Whether you were an only-child or perhaps one of five, you probably wanted more or perhaps fewer siblings at some point in your life depending on the side of the fence you were on.
As a member of a large family, you may have even envied those who were only-children. A new study however has revealed that having many siblings may increase your odds of a lasting marriage.
It all comes down to a pretty basic concept – if you grew up with lots of siblings, your threshold for dealing with others is likely much higher, you probably learned to form alliances with certain siblings when necessary and you are more likely to want to be with others than to be all alone. These are just a few of the factors that may be attributed to the increased chance your marriage will survive the ever-climbing divorce rate.
This recent study was conducted by a group of sociologists from Ohio State University.
In order to test this theory, a group of 57,000 Americans participated in a survey spanning from 1972 to 2012.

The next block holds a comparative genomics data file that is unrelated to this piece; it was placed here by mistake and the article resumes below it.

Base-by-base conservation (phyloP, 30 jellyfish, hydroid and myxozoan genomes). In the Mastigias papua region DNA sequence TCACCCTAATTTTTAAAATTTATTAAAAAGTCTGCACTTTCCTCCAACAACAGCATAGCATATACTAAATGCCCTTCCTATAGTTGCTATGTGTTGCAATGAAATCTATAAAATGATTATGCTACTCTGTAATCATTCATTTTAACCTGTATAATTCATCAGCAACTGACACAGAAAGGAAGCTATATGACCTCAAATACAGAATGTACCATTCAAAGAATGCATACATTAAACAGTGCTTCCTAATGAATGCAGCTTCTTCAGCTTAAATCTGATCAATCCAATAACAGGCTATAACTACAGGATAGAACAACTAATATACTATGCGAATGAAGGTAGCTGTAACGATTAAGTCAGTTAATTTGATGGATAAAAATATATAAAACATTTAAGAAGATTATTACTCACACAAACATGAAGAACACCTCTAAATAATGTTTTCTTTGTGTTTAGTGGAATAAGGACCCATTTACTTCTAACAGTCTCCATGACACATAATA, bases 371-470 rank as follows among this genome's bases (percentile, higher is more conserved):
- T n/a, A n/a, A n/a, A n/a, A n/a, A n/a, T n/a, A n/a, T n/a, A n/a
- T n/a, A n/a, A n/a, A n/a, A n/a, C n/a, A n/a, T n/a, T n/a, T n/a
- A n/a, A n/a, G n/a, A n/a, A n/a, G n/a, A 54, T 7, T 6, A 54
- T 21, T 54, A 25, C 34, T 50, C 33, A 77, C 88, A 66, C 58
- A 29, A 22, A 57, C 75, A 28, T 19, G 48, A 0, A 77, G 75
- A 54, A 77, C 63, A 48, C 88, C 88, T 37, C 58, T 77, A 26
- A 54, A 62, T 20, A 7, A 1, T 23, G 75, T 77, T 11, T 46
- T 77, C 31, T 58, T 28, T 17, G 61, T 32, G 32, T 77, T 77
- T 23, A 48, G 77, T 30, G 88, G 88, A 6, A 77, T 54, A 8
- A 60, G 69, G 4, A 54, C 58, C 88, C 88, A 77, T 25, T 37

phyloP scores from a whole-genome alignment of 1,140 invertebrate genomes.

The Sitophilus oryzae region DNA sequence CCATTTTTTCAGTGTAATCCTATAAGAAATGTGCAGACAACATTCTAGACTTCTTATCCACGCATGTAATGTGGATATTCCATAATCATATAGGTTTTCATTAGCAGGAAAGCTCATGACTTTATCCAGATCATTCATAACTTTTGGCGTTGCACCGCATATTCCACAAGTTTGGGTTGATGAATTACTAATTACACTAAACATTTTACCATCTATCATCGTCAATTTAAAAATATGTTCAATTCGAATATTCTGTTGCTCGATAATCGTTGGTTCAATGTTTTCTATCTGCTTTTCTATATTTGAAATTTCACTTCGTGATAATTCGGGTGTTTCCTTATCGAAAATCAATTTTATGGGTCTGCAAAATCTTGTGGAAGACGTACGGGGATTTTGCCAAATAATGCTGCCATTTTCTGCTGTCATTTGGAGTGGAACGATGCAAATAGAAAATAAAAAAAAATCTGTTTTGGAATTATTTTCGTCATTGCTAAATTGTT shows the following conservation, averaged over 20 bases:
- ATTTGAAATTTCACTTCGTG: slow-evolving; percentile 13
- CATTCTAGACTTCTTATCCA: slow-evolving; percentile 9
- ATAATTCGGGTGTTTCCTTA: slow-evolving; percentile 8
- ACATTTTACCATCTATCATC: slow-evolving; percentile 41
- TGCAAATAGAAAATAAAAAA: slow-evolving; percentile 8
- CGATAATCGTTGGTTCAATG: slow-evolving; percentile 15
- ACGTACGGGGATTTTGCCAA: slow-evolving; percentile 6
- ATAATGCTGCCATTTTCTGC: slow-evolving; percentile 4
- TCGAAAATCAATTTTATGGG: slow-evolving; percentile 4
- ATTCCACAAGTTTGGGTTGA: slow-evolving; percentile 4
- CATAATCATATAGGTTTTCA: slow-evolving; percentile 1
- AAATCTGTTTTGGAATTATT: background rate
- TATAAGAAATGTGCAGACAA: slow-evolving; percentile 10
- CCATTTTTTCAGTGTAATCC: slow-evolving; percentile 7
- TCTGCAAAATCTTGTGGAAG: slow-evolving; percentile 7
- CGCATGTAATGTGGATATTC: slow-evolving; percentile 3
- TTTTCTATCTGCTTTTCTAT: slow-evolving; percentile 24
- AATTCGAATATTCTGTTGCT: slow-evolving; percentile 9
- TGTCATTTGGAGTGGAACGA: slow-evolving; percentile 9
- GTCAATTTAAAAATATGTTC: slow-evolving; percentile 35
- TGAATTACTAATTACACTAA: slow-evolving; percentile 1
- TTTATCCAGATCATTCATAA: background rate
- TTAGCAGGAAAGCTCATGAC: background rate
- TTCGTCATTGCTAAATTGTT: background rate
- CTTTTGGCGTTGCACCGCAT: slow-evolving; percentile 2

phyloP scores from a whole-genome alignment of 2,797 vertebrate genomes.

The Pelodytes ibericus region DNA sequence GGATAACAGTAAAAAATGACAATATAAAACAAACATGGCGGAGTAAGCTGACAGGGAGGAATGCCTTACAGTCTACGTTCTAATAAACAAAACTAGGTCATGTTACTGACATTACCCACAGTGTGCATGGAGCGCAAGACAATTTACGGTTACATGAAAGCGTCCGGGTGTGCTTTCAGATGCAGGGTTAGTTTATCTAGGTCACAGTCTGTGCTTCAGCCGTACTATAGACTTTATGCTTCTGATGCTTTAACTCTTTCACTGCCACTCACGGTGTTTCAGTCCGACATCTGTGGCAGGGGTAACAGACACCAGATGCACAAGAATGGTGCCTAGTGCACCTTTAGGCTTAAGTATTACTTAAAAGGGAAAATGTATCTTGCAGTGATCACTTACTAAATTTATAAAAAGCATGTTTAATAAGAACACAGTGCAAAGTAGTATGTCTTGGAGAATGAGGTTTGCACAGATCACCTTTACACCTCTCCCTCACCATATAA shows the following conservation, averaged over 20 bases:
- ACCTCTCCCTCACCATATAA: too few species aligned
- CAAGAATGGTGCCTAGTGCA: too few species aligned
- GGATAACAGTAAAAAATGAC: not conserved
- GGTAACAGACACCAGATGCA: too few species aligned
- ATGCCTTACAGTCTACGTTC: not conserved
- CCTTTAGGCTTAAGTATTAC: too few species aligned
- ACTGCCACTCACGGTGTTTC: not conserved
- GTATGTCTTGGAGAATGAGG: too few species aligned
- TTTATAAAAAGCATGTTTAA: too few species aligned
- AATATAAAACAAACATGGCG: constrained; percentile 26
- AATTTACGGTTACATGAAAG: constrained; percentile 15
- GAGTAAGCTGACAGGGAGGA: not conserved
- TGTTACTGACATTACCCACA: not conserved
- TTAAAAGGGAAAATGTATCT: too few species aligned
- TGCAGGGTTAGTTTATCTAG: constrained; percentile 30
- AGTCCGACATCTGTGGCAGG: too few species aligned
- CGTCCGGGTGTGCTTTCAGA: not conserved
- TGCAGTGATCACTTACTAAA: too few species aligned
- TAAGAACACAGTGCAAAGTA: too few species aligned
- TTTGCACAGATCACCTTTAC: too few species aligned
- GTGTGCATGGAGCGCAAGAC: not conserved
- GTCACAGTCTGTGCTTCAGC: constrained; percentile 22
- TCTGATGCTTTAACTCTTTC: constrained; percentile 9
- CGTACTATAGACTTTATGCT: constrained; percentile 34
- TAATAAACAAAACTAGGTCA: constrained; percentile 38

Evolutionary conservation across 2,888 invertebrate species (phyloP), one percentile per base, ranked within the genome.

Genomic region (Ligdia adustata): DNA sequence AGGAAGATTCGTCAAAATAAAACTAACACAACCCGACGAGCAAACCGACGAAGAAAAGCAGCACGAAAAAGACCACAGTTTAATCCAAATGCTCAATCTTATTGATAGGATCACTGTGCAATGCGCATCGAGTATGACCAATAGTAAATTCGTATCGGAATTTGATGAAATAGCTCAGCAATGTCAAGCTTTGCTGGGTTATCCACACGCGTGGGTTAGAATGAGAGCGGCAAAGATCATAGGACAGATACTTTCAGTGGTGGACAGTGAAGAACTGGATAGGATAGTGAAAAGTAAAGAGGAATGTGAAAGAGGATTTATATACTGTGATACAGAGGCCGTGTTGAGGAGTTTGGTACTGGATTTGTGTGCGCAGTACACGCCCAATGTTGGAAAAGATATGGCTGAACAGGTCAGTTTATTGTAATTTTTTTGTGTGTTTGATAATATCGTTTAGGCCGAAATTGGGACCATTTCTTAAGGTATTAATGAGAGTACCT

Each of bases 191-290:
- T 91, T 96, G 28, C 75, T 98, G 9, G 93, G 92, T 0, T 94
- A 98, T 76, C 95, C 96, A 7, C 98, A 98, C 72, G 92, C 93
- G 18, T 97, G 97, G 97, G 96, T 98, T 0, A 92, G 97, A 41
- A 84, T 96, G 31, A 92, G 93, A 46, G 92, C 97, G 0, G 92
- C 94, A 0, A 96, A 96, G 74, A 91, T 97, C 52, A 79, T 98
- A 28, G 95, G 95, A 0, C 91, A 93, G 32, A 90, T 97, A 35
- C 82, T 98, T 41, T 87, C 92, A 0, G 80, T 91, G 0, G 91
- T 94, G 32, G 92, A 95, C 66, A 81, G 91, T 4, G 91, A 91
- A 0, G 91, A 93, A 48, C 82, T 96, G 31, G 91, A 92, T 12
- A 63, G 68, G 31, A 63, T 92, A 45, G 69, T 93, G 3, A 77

When the numbers were crunched, it was revealed that only 4% were only-children, 80% had married, with 36% of them divorcing at some point.
Here’s where the number of siblings come in.
With each additional sibling a subject had, there was a 2% decline in the odds of divorce.
This is the first study of it’s kind to result in solid evidence that having more siblings decreases your risk of divorce. The majority of studies we have seen up to this point involving siblings show traits associated with birth order etc.